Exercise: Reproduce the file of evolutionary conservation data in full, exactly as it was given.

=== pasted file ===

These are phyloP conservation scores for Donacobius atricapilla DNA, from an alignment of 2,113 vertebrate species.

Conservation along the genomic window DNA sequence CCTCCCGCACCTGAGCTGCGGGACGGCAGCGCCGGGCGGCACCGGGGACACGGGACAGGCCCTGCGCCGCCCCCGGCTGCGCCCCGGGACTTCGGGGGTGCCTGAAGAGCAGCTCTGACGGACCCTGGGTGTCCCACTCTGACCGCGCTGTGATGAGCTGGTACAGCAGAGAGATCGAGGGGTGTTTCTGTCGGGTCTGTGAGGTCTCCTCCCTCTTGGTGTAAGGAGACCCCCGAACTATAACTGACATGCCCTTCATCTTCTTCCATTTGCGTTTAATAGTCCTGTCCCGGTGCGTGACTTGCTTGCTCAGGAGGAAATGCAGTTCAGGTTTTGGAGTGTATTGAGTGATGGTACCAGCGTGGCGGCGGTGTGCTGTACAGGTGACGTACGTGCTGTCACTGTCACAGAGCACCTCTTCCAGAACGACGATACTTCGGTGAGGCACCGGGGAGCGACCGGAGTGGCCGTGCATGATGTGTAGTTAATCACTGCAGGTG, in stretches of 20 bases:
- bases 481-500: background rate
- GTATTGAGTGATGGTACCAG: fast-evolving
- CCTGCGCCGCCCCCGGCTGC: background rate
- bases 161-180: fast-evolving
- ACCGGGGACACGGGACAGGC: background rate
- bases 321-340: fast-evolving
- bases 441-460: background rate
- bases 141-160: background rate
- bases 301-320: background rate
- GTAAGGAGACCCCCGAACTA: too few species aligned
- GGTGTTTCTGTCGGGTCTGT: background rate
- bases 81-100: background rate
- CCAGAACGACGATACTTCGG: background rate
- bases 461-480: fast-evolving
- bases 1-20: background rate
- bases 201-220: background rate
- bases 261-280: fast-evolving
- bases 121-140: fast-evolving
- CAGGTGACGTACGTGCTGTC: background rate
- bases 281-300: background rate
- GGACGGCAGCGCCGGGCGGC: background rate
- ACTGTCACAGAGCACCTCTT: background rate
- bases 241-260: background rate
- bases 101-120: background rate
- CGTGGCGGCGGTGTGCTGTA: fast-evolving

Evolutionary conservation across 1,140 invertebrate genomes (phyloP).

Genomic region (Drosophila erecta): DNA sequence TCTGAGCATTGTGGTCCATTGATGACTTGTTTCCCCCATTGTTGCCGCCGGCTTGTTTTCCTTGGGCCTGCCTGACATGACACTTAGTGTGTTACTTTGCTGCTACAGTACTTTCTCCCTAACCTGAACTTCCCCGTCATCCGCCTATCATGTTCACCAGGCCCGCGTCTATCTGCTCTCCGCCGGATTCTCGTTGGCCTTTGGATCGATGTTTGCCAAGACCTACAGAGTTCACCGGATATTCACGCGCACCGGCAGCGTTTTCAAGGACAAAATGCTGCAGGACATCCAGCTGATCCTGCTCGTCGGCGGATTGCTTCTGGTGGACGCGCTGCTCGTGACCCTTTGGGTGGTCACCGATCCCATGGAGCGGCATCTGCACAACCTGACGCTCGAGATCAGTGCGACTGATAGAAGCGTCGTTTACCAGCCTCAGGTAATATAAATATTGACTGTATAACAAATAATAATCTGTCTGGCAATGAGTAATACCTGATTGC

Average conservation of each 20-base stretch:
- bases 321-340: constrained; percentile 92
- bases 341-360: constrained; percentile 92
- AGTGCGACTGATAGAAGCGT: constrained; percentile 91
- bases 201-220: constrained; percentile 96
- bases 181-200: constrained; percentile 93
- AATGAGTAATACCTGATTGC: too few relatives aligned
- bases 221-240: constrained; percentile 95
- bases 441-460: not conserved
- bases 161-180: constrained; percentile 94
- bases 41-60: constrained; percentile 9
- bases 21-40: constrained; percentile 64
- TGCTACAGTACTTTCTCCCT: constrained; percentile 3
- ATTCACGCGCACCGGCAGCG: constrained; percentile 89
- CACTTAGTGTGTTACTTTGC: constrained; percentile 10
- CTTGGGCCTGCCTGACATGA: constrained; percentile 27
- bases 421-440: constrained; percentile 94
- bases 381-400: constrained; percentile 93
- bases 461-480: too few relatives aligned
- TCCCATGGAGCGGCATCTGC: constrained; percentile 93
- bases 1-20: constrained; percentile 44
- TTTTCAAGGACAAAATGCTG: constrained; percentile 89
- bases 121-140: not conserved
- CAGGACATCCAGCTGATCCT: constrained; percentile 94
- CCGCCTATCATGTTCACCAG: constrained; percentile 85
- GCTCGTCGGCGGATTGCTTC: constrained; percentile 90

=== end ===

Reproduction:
These are phyloP conservation scores for Donacobius atricapilla DNA, from an alignment of 2,113 vertebrate species.

Conservation along the genomic window DNA sequence CCTCCCGCACCTGAGCTGCGGGACGGCAGCGCCGGGCGGCACCGGGGACACGGGACAGGCCCTGCGCCGCCCCCGGCTGCGCCCCGGGACTTCGGGGGTGCCTGAAGAGCAGCTCTGACGGACCCTGGGTGTCCCACTCTGACCGCGCTGTGATGAGCTGGTACAGCAGAGAGATCGAGGGGTGTTTCTGTCGGGTCTGTGAGGTCTCCTCCCTCTTGGTGTAAGGAGACCCCCGAACTATAACTGACATGCCCTTCATCTTCTTCCATTTGCGTTTAATAGTCCTGTCCCGGTGCGTGACTTGCTTGCTCAGGAGGAAATGCAGTTCAGGTTTTGGAGTGTATTGAGTGATGGTACCAGCGTGGCGGCGGTGTGCTGTACAGGTGACGTACGTGCTGTCACTGTCACAGAGCACCTCTTCCAGAACGACGATACTTCGGTGAGGCACCGGGGAGCGACCGGAGTGGCCGTGCATGATGTGTAGTTAATCACTGCAGGTG, in stretches of 20 bases:
- bases 481-500: background rate
- GTATTGAGTGATGGTACCAG: fast-evolving
- CCTGCGCCGCCCCCGGCTGC: background rate
- bases 161-180: fast-evolving
- ACCGGGGACACGGGACAGGC: background rate
- bases 321-340: fast-evolving
- bases 441-460: background rate
- bases 141-160: background rate
- bases 301-320: background rate
- GTAAGGAGACCCCCGAACTA: too few species aligned
- GGTGTTTCTGTCGGGTCTGT: background rate
- bases 81-100: background rate
- CCAGAACGACGATACTTCGG: background rate
- bases 461-480: fast-evolving
- bases 1-20: background rate
- bases 201-220: background rate
- bases 261-280: fast-evolving
- bases 121-140: fast-evolving
- CAGGTGACGTACGTGCTGTC: background rate
- bases 281-300: background rate
- GGACGGCAGCGCCGGGCGGC: background rate
- ACTGTCACAGAGCACCTCTT: background rate
- bases 241-260: background rate
- bases 101-120: background rate
- CGTGGCGGCGGTGTGCTGTA: fast-evolving

Evolutionary conservation across 1,140 invertebrate genomes (phyloP).

Genomic region (Drosophila erecta): DNA sequence TCTGAGCATTGTGGTCCATTGATGACTTGTTTCCCCCATTGTTGCCGCCGGCTTGTTTTCCTTGGGCCTGCCTGACATGACACTTAGTGTGTTACTTTGCTGCTACAGTACTTTCTCCCTAACCTGAACTTCCCCGTCATCCGCCTATCATGTTCACCAGGCCCGCGTCTATCTGCTCTCCGCCGGATTCTCGTTGGCCTTTGGATCGATGTTTGCCAAGACCTACAGAGTTCACCGGATATTCACGCGCACCGGCAGCGTTTTCAAGGACAAAATGCTGCAGGACATCCAGCTGATCCTGCTCGTCGGCGGATTGCTTCTGGTGGACGCGCTGCTCGTGACCCTTTGGGTGGTCACCGATCCCATGGAGCGGCATCTGCACAACCTGACGCTCGAGATCAGTGCGACTGATAGAAGCGTCGTTTACCAGCCTCAGGTAATATAAATATTGACTGTATAACAAATAATAATCTGTCTGGCAATGAGTAATACCTGATTGC

Average conservation of each 20-base stretch:
- bases 321-340: constrained; percentile 92
- bases 341-360: constrained; percentile 92
- AGTGCGACTGATAGAAGCGT: constrained; percentile 91
- bases 201-220: constrained; percentile 96
- bases 181-200: constrained; percentile 93
- AATGAGTAATACCTGATTGC: too few relatives aligned
- bases 221-240: constrained; percentile 95
- bases 441-460: not conserved
- bases 161-180: constrained; percentile 94
- bases 41-60: constrained; percentile 9
- bases 21-40: constrained; percentile 64
- TGCTACAGTACTTTCTCCCT: constrained; percentile 3
- ATTCACGCGCACCGGCAGCG: constrained; percentile 89
- CACTTAGTGTGTTACTTTGC: constrained; percentile 10
- CTTGGGCCTGCCTGACATGA: constrained; percentile 27
- bases 421-440: constrained; percentile 94
- bases 381-400: constrained; percentile 93
- bases 461-480: too few relatives aligned
- TCCCATGGAGCGGCATCTGC: constrained; percentile 93
- bases 1-20: constrained; percentile 44
- TTTTCAAGGACAAAATGCTG: constrained; percentile 89
- bases 121-140: not conserved
- CAGGACATCCAGCTGATCCT: constrained; percentile 94
- CCGCCTATCATGTTCACCAG: constrained; percentile 85
- GCTCGTCGGCGGATTGCTTC: constrained; percentile 90